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Statistics: Scientific method · Research methods · Experimental design · Undergraduate statistics courses · Statistical tests · Game theory · Decision theory
 For other uses see Battle of the sexes.


The Battle of the Sexes is a two player coordination game used in game theory. Imagine a couple, Kelly and Chris. Kelly would most of all like to go to the football game. Chris would like to go to the opera. Both would prefer to go to the same place rather than different ones. If they cannot communicate, where should they go?
The payoff matrix labeled "Battle of the sexes (1)" is an example of Battle of the Sexes, where Chris chooses a row and Kelly chooses a column.
This representation does not account for the additional harm that might come from going to different locations and going to the wrong one. In order to account for this, the game is sometimes represented as in "Battle of the sexes (2)".
This second representation bears some similarity to the Game of chicken.
Equilibrium analysisEdit
This game has two pure strategy Nash equilibria, one where both go to the opera and another where both go to the football game. For the first game, there is also a Nash equilibrium in mixed strategies, where Kelly and Chris go to their preferred event more often than the other. For the payoffs listed above, each player attends their preferred event with probability 3/5.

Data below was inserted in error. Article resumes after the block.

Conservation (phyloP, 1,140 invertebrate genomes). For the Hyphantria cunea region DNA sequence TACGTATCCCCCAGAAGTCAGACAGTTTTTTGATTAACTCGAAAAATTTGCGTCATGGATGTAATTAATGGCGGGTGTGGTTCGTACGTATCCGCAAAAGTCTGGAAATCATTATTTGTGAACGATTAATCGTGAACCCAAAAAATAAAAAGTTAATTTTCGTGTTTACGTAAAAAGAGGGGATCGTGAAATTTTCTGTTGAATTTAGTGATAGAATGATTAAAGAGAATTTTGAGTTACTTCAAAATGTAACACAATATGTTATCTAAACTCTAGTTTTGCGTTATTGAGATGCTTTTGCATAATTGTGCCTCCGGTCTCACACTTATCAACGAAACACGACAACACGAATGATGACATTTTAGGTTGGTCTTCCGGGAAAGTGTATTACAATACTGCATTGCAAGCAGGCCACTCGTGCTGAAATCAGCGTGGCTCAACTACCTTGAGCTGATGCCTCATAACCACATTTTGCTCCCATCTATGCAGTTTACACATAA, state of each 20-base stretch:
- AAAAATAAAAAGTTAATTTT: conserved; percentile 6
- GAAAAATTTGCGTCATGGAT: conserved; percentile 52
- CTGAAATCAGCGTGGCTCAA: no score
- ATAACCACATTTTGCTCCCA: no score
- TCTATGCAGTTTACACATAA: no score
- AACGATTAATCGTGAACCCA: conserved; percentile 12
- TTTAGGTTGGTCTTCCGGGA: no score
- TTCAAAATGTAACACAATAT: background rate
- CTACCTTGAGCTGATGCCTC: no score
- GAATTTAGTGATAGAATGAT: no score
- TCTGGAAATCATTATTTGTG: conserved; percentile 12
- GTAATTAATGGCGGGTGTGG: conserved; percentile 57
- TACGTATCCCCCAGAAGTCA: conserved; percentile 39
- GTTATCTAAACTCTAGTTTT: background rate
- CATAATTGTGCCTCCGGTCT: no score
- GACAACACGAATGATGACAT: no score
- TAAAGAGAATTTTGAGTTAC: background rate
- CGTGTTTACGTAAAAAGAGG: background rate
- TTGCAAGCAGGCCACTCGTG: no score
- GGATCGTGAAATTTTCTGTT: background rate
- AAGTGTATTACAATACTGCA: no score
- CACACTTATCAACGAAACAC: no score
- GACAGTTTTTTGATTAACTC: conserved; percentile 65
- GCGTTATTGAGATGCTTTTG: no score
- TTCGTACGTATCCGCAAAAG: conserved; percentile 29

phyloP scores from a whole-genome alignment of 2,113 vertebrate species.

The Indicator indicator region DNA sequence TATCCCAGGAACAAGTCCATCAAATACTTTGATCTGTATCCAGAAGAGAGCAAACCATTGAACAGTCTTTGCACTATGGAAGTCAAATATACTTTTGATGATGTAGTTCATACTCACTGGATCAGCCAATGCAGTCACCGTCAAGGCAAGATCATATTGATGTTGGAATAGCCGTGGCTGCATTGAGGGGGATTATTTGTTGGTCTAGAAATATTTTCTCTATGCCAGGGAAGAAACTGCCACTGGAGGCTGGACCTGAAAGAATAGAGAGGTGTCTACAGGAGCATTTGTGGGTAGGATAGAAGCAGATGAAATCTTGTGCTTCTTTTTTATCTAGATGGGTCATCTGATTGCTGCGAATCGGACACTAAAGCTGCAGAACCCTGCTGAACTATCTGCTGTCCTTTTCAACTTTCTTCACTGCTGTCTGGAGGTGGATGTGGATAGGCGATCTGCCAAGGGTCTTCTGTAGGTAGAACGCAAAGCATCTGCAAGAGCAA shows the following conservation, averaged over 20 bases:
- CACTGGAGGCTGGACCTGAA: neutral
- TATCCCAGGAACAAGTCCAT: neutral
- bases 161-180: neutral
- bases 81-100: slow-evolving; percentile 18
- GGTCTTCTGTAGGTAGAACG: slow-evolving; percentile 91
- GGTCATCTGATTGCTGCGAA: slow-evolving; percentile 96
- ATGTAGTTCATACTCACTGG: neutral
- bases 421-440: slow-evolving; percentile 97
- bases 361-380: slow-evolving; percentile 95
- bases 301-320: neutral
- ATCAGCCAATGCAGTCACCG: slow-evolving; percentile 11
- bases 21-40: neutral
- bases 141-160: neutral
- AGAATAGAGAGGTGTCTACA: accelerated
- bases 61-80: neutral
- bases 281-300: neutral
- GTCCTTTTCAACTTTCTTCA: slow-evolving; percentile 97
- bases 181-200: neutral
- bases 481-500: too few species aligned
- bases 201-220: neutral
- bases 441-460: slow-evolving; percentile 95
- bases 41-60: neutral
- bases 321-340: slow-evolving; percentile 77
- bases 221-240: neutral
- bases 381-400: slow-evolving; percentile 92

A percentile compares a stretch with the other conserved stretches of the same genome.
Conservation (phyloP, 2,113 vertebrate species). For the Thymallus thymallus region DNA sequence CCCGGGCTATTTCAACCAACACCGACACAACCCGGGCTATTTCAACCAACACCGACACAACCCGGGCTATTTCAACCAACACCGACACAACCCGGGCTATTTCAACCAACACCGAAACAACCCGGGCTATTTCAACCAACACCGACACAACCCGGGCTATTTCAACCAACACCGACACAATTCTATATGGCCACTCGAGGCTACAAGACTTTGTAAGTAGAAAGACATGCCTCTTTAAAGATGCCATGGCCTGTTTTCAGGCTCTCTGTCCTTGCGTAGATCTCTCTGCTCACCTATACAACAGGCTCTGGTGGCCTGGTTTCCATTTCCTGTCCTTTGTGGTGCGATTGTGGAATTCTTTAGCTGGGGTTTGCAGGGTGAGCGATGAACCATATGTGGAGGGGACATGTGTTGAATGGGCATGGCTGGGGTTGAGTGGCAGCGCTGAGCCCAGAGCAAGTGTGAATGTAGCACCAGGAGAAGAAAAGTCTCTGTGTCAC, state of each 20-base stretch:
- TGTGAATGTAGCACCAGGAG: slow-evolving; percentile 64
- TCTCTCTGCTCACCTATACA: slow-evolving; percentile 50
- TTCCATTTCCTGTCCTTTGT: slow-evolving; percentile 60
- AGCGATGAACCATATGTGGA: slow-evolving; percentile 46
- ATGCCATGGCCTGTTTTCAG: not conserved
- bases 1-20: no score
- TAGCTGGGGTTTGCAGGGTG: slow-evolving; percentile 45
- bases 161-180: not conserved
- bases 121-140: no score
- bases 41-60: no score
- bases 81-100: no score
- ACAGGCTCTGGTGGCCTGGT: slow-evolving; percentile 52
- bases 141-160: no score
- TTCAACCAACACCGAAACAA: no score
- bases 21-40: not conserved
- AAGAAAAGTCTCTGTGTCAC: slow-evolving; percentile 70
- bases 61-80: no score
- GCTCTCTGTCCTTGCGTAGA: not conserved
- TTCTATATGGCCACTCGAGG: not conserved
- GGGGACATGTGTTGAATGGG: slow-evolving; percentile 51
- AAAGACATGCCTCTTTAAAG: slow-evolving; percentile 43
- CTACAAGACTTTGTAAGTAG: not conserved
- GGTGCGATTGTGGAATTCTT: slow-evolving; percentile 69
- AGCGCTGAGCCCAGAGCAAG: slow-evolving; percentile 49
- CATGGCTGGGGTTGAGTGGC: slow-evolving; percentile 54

This presents an interesting case for game theory since each of the Nash equilibria is deficient in some way. The two pure strategy Nash equilibria are unfair, one player consistently does better than the other. The mixed strategy Nash equilibrium (when it exists) is inefficient. The players will miscoordinate with probability 13/25, leaving each player with an expected return of 6/5 (less than the return one would receive from constantly going to one's less favored event).
One possible resolution of the difficulty involves the use of a correlated equilibrium. In its simplest form, if the players of the game have access to a commonly observed randomizing device, then they might decide to correlate their strategies in the game based on the outcome of the device. For example, if Kelly and Chris could flip a coin before choosing their strategies, they might agree to correlate their strategies based on the coin flip by, say, choosing football in the event of heads and opera in the event of tails. Notice that once the results of the coin flip are revealed neither Kelly nor Chris have any incentives to alter their proposed actions  this will result in miscoordination and a lower payoff than simply adhering to the agreed upon strategies. The result is that perfect coordination is always achieved and, prior to the coin flip, the expected payoffs of Kelly and Chris are exactly equal.
ReferencesEdit
 Luce, R.D. and Raiffa, H. (1957) Games and Decisions: An Introduction and Critical Survey, Wiley & Sons. (see Chapter 5, section 3).
 Fudenberg, D. and Tirole, J. (1991) Game theory, MIT Press. (see Cahpter 1, section 2.4)
External linksEdit
 GameTheory.net
 Cooperative Solution with Nash Function by Elmer G. Wiens
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